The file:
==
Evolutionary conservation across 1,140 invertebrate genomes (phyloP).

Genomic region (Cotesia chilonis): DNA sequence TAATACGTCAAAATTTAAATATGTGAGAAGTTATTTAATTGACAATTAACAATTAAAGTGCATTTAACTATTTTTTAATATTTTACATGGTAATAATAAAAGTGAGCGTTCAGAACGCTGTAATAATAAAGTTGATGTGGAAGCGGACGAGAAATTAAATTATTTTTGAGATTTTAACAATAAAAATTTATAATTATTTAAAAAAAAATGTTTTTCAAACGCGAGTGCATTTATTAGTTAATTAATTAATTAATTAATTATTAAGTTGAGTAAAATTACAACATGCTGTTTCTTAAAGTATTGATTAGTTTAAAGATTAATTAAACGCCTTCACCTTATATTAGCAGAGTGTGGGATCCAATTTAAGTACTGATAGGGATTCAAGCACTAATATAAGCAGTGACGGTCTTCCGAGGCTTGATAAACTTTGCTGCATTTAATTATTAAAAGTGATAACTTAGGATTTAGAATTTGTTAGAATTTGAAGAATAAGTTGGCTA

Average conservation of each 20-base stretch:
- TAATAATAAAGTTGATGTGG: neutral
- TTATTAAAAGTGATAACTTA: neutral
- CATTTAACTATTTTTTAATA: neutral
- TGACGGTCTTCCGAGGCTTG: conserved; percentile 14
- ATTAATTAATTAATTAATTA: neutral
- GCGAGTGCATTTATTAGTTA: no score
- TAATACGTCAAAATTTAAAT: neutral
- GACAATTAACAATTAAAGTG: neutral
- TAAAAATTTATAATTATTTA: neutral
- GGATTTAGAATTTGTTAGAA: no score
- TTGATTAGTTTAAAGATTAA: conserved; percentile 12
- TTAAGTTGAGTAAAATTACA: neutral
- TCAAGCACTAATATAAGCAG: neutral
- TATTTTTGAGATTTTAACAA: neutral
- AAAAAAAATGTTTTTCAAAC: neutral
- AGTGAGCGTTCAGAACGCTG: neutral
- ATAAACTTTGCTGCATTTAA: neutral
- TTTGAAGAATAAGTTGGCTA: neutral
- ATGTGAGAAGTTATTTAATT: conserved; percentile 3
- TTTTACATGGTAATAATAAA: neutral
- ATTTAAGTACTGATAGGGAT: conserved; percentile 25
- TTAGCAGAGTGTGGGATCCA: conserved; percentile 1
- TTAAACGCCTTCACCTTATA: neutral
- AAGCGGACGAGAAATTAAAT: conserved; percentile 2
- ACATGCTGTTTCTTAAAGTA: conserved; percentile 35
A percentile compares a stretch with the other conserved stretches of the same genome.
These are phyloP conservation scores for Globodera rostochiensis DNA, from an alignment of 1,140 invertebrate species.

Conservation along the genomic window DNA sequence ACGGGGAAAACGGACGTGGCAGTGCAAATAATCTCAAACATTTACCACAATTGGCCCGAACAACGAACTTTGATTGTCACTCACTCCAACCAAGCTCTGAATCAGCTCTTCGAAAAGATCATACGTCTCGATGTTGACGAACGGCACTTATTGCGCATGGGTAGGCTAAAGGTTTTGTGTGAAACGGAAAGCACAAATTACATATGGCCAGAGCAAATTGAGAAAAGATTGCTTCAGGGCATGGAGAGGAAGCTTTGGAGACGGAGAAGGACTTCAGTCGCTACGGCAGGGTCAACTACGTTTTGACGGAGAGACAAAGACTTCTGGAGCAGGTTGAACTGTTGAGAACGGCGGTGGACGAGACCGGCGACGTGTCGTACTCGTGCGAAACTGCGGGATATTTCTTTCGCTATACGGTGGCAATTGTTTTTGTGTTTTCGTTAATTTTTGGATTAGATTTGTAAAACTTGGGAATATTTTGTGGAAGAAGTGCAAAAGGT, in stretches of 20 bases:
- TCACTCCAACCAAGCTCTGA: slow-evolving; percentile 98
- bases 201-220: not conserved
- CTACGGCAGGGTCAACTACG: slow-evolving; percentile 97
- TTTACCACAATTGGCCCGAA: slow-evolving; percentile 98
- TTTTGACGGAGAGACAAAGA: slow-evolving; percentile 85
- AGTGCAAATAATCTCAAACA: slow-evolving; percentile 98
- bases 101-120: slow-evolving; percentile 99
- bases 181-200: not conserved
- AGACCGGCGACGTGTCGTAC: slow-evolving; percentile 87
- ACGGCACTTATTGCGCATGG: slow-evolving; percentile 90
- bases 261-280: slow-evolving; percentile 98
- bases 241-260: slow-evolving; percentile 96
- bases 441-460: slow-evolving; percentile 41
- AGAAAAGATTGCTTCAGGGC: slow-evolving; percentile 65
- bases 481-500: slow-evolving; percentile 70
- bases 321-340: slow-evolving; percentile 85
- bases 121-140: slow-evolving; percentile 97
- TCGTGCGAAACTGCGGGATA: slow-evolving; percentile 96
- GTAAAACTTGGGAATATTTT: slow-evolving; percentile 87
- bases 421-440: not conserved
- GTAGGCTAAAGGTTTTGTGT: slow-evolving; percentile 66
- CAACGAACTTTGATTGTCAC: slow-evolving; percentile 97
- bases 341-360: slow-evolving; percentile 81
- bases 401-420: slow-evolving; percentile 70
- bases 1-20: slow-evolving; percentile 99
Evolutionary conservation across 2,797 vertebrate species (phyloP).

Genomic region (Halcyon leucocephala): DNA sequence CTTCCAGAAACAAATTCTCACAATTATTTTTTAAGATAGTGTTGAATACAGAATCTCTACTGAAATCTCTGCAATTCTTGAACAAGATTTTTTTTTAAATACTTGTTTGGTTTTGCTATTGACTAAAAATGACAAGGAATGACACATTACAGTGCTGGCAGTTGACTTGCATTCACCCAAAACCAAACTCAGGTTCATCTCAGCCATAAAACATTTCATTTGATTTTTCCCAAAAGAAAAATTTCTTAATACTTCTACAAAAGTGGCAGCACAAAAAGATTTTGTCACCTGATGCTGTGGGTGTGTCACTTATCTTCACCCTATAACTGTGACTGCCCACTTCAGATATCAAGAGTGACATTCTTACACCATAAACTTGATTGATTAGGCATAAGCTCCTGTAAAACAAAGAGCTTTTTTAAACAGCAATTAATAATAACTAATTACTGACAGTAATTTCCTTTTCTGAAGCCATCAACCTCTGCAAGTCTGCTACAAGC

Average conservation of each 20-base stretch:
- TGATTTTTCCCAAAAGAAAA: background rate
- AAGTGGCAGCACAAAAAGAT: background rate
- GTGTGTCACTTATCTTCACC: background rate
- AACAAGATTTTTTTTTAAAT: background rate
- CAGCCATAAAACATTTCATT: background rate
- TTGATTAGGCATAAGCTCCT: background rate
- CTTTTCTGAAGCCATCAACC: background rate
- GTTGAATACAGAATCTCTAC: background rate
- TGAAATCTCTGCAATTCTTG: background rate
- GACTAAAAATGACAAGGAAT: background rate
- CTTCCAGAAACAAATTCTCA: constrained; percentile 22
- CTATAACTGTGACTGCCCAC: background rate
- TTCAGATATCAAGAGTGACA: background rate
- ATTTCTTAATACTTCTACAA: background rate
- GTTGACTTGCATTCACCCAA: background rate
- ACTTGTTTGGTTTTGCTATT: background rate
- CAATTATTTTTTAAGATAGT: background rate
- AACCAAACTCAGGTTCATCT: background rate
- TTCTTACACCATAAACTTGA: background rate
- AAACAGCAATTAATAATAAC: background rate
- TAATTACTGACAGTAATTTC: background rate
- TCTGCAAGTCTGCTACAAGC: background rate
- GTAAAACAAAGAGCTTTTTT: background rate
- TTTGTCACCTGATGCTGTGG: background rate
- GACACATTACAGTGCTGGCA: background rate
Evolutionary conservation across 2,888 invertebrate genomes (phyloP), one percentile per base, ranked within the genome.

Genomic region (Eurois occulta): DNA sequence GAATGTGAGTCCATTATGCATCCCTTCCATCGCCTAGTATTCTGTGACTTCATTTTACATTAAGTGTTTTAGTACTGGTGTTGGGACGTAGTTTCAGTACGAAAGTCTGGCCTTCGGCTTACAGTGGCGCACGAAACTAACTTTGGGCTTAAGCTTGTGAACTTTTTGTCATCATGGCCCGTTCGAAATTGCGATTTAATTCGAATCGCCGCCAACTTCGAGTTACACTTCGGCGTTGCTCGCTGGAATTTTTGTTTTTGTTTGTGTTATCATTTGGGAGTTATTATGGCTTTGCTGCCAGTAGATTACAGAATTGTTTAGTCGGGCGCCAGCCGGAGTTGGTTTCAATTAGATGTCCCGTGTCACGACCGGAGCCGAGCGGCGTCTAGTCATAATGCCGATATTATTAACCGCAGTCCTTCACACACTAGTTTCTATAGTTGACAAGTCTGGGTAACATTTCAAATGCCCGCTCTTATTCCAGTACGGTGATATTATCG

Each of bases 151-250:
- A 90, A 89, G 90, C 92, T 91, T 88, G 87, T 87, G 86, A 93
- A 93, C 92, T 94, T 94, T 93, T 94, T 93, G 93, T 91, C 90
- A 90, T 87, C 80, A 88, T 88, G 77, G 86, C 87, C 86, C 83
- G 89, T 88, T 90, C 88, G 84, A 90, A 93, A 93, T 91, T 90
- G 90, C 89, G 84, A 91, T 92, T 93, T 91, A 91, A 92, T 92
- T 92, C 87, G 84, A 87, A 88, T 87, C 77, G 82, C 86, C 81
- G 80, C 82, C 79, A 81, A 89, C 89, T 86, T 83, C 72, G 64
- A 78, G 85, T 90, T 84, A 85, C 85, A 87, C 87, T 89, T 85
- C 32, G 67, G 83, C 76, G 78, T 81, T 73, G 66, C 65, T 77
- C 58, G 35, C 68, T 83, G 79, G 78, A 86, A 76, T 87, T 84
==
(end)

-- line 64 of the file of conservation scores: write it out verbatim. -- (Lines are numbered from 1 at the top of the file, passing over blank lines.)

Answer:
- CAGCCATAAAACATTTCATT: background rate